Article
Estimating the Prevalence of Cardiac Amyloidosis in Old Patients with Heart Failure—Barriers and Opportunities for Improvement: The PREVAMIC Study
by Rocío Ruiz-Hueso, Prado Salamanca-Bautista, Maria Angustias Quesada-Simón, Sergi Yun, Alicia Conde-Martel, José Luis Morales-Rull, Roi Suárez-Gil, José Ángel García-García, Pau Llàcer, Eva María Fonseca-Aizpuru, Beatriz Amores-Arriaga, Ángel Martínez-González, Arola Armengou-Arxe, José Luis Peña-Somovilla, Manuel Lorenzo López-Reboiro and Óscar Aramburu-Bodas
J. Clin. Med. 2023, 12(6), 2273; https://doi.org/10.3390/jcm12062273 - 15 Mar 2023
Cited by 5 | Viewed by 2555
Abstract
Background: Cardiac amyloidosis (CA) could be a common cause of heart failure (HF). The objective of the study was to estimate the prevalence of CA in patients with HF. Methods: Observational, prospective, and multicenter study involving 30 Spanish hospitals. A total of 453 [...] Read more.
Background: Cardiac amyloidosis (CA) could be a common cause of heart failure (HF). The objective of the study was to estimate the prevalence of CA in patients with HF. Methods: Observational, prospective, and multicenter study involving 30 Spanish hospitals. A total of 453 patients ≥ 65 years with HF and an interventricular septum or posterior wall thickness > 12 mm were included. All patients underwent a 99mTc-DPD/PYP/HMDP scintigraphy and monoclonal bands were studied, following the current criteria for non-invasive diagnosis. In inconclusive cases, biopsies were performed. Results: The vast majority of CA were diagnosed non-invasively. The prevalence was 20.1%. Most of the CA were transthyretin (ATTR-CM, 84.6%), with a minority of cardiac light-chain amyloidosis (AL-CM, 2.2%). The remaining (13.2%) was untyped. The prevalence was significantly higher in men (60.1% vs 39.9%, p = 0.019). Of the patients with CA, 26.5% had a left ventricular ejection fraction less than 50%. Conclusions: CA was the cause of HF in one out of five patients and should be screened in the elderly with HF and myocardial thickening, regardless of sex and LVEF. Few transthyretin-gene-sequencing studies were performed in older patients. In many patients, it was not possible to determine the amyloid subtype. Full article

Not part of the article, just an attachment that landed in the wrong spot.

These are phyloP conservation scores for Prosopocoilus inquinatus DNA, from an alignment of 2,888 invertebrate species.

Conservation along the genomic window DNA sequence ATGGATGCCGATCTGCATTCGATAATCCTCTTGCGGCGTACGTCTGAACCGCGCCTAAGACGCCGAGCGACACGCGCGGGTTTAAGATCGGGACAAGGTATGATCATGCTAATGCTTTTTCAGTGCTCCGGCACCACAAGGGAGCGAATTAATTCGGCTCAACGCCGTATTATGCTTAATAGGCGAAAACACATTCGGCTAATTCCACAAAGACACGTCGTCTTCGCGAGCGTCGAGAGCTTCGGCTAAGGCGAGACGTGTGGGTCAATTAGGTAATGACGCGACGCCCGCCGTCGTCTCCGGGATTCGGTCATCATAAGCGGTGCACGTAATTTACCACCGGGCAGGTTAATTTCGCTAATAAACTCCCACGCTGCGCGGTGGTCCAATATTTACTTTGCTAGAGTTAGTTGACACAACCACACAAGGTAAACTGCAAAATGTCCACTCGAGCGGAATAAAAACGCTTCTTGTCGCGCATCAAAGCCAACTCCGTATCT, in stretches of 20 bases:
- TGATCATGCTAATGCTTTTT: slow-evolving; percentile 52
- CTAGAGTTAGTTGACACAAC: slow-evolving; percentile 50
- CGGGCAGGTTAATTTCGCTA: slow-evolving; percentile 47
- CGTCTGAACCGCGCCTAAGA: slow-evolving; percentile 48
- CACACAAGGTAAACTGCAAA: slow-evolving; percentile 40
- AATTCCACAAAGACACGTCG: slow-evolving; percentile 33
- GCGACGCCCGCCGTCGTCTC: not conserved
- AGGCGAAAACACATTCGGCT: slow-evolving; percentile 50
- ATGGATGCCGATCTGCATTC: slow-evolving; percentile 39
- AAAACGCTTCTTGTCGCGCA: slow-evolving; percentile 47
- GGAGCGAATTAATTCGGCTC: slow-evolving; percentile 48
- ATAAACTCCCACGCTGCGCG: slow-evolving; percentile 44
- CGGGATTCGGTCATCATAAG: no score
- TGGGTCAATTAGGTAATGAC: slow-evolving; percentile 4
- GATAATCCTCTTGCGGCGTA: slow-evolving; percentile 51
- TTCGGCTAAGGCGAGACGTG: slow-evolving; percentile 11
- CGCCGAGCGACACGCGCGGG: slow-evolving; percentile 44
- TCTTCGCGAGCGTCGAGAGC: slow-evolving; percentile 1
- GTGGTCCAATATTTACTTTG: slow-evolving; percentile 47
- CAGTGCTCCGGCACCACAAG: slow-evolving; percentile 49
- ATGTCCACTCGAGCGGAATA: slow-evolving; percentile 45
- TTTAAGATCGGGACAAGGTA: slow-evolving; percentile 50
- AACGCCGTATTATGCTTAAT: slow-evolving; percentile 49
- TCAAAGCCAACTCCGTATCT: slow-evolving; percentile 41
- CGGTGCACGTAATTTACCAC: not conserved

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14 pages, 1052 KiB  
Article
Prognostic Role of Sonographic Decongestion in Patients with Acute Heart Failure with Reduced and Preserved Ejection Fraction: A Multicentre Study
by Nicola R. Pugliese, Matteo Mazzola, Giulia Bandini, Greta Barbieri, Stefano Spinelli, Nicolò De Biase, Stefano Masi, Alberto Moggi-Pignone, Lorenzo Ghiadoni, Stefano Taddei, Rosa Sicari, Peter S. Pang, Marco De Carlo and Luna Gargani